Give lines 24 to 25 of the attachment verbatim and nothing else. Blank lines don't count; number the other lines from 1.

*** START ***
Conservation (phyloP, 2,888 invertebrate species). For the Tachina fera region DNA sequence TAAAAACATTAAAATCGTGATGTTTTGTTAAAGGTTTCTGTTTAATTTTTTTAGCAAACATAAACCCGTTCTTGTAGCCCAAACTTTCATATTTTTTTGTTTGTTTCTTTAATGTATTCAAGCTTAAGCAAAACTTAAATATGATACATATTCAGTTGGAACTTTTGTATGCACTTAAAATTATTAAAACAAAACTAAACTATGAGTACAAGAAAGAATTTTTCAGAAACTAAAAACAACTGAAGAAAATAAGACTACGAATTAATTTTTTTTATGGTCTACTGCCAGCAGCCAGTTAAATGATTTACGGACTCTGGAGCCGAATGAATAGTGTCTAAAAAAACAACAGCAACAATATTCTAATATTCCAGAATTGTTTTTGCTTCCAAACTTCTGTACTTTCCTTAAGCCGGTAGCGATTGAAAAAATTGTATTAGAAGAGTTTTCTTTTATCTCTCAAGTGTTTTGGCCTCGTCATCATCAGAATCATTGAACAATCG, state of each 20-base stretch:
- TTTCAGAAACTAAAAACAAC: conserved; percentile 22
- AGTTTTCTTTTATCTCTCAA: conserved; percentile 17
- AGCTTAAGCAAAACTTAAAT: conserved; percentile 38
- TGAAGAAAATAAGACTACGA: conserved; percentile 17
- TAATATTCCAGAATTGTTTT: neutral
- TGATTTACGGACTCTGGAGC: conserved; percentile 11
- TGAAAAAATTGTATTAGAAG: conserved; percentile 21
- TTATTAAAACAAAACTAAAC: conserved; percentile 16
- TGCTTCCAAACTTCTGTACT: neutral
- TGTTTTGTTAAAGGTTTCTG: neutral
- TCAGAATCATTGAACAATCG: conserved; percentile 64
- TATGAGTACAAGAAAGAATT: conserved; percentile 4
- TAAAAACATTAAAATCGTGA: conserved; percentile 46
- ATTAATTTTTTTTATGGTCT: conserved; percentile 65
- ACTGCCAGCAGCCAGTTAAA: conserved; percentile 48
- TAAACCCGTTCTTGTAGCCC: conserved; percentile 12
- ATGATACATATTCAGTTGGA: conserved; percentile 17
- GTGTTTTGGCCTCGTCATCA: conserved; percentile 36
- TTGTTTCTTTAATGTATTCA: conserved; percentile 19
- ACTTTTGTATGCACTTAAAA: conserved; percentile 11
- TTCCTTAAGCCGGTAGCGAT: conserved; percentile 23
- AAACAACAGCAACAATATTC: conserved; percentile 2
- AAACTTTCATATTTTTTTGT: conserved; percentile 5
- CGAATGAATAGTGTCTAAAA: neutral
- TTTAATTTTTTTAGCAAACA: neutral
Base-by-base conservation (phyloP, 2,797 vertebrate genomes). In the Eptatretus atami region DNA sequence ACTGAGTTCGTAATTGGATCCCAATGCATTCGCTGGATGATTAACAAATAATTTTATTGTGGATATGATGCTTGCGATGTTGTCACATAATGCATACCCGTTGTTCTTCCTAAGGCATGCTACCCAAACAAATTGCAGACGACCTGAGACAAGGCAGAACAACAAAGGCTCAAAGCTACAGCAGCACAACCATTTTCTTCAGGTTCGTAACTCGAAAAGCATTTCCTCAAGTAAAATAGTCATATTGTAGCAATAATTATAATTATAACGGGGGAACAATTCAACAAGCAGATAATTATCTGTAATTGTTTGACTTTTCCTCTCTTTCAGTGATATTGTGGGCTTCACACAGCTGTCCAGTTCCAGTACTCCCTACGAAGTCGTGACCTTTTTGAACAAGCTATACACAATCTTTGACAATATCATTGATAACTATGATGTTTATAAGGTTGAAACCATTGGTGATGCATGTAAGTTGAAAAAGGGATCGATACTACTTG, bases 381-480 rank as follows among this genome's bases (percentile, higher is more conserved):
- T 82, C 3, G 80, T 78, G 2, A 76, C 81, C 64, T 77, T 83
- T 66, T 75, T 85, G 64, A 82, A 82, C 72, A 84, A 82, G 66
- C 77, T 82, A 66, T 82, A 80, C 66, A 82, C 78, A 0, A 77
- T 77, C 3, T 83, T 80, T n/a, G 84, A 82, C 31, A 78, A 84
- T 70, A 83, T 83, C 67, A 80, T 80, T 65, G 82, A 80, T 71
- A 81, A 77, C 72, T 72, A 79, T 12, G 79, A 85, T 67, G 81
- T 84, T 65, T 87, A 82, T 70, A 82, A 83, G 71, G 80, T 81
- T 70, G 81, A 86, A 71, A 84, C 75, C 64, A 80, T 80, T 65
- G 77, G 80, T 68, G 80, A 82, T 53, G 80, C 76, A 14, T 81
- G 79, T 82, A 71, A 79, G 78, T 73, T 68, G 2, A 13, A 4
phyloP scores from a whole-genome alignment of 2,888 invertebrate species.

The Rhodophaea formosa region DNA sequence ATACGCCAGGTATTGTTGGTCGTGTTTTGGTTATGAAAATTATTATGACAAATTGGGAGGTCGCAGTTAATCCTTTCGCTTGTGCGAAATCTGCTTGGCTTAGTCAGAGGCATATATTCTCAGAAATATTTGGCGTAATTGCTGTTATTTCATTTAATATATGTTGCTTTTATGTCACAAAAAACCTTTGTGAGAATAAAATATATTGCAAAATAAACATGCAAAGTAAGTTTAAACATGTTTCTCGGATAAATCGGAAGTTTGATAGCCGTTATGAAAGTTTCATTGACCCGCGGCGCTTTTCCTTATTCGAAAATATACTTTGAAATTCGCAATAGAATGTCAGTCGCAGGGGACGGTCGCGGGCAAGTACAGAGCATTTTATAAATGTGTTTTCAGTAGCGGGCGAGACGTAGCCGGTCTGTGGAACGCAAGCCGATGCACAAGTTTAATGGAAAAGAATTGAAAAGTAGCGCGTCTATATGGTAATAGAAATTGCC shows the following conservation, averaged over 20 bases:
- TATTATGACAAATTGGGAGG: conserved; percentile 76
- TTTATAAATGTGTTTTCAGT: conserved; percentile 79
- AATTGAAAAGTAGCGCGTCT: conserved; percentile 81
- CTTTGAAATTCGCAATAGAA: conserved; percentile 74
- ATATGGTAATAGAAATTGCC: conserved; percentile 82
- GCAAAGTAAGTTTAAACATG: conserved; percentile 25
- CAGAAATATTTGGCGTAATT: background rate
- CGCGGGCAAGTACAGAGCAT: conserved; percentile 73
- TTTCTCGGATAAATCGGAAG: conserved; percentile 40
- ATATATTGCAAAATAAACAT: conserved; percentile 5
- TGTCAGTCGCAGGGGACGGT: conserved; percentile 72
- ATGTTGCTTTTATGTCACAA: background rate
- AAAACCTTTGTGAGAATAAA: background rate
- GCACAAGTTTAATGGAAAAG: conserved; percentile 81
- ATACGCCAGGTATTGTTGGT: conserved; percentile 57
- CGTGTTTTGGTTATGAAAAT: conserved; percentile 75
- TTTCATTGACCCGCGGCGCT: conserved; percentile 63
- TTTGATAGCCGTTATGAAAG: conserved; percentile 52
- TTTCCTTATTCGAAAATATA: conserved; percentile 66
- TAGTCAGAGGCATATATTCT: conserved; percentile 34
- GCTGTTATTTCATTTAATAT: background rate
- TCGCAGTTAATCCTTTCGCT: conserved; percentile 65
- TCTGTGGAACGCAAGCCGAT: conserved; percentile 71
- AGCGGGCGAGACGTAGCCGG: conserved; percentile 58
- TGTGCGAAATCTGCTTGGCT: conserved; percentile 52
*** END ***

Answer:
- AAACTTTCATATTTTTTTGT: conserved; percentile 5
- CGAATGAATAGTGTCTAAAA: neutral